2. Encourage your child to know his or her strengths and what makes them unique and extraordinary. Start conversations about their world and ask their opinion on subjects that don’t involve appearances. Teach your children to value strengths beyond looks, such as kindness, mindfulness, and knowledge. You owe it to your kids to show them that there is more to life than meets the eye.

3. Stop criticizing, envying, and judging other people based on their bodies, looks, beliefs, or diets. Kids already view hundreds of nasty “trolling” comments plastered all over social media on a daily basis. They don’t need more of that at home. We live in a society where complete strangers tear each other apart with rude, unsolicited comments regarding physical appearances.

These observations are not only horribly cruel, but they serve no purpose.

Lead by example when it comes to making statements about others. As the saying goes, “Admiring someone else’s beauty shouldn’t diminish your own.”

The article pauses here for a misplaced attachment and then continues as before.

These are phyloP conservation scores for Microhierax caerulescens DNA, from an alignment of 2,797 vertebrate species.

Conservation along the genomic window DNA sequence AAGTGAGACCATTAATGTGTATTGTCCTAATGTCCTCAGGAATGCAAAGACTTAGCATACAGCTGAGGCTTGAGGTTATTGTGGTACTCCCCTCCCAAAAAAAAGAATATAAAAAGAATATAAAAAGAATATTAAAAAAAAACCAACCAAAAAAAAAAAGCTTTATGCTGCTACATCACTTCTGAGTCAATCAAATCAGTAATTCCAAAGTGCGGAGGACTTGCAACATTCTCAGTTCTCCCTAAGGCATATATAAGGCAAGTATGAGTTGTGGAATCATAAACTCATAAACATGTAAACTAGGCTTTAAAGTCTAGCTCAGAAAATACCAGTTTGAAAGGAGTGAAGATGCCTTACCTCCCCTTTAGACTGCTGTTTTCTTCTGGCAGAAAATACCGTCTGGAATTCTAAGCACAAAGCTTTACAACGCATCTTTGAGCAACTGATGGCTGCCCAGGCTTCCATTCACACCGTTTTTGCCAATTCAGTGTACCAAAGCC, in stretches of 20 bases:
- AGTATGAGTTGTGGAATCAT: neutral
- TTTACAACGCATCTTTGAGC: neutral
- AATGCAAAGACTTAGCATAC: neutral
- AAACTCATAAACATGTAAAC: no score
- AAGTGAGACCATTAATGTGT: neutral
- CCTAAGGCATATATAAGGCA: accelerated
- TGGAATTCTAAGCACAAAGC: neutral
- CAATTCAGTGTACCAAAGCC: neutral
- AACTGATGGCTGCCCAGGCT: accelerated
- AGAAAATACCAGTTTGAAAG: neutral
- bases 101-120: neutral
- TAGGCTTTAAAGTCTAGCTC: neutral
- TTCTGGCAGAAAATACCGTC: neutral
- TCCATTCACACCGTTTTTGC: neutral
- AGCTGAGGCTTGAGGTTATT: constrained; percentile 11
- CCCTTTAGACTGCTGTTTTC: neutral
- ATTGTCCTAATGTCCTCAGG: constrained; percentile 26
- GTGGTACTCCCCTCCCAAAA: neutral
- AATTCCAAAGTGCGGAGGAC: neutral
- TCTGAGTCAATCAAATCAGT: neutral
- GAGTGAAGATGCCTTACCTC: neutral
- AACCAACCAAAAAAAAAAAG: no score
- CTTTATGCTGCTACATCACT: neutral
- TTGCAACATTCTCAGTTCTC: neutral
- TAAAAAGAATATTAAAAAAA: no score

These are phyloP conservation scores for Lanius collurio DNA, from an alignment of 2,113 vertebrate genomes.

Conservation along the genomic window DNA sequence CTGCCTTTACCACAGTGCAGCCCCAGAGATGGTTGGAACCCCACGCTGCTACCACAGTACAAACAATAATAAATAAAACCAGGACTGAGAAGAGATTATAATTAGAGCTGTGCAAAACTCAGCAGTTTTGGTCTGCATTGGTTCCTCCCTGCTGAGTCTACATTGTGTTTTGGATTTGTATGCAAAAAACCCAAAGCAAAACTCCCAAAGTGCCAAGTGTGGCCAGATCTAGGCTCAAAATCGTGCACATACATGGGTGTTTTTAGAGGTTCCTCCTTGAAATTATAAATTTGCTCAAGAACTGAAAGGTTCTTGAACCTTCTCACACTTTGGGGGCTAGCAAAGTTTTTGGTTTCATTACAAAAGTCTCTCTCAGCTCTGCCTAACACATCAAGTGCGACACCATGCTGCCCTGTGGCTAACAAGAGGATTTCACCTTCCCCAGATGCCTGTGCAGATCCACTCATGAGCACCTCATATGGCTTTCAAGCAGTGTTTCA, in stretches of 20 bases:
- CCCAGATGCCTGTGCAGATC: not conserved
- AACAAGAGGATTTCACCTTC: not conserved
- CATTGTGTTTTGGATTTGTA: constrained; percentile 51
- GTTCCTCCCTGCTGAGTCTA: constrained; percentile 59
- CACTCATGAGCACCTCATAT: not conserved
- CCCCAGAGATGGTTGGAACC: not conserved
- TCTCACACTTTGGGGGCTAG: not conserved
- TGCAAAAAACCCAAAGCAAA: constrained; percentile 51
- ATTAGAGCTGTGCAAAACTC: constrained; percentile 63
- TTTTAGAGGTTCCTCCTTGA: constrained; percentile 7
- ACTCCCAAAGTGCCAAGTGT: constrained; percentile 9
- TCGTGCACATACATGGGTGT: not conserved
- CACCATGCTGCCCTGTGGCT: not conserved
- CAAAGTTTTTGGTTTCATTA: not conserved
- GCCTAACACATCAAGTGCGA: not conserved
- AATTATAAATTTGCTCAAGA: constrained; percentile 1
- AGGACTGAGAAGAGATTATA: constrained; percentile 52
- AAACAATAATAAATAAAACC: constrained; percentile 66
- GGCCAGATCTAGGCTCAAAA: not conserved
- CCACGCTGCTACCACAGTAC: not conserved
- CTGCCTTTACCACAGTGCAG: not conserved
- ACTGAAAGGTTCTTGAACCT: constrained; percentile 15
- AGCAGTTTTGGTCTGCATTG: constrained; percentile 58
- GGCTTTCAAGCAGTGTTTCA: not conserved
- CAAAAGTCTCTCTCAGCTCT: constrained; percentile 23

Choose to talk positively and substantially about others and your children will take notice.

While it often appears as though the unattainable beauty standard is here to stay, an exciting shift is taking place.

In 2015, social media users fought for body type acceptance through campaigns, such as #EffYourBeautyStandards and the Body Positivity movement.

People want to see more diversity in the media they consume.

And an important step is — for everyone — to show that beauty is about more than our weight and outer appearances.

This post originally appeared on RowdyRoddy.com

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The “Set Point” Weight Range

I want to talk about the “set point”  weight range theory and what this means for you, my diet obsessed friend.

In my experience, when I finally decided — despite my profession — that I was going to start listening to my body and not my inner voices, things began to change for my body composition.

I’m a small person.  I’m 5 foot 1 to be exact (though many have tried to challenge this – the measuring tape holds the truth!).

For me, many years of my body dissatisfaction came from things about my body that despite how thin I disciplined myself to get, never changed.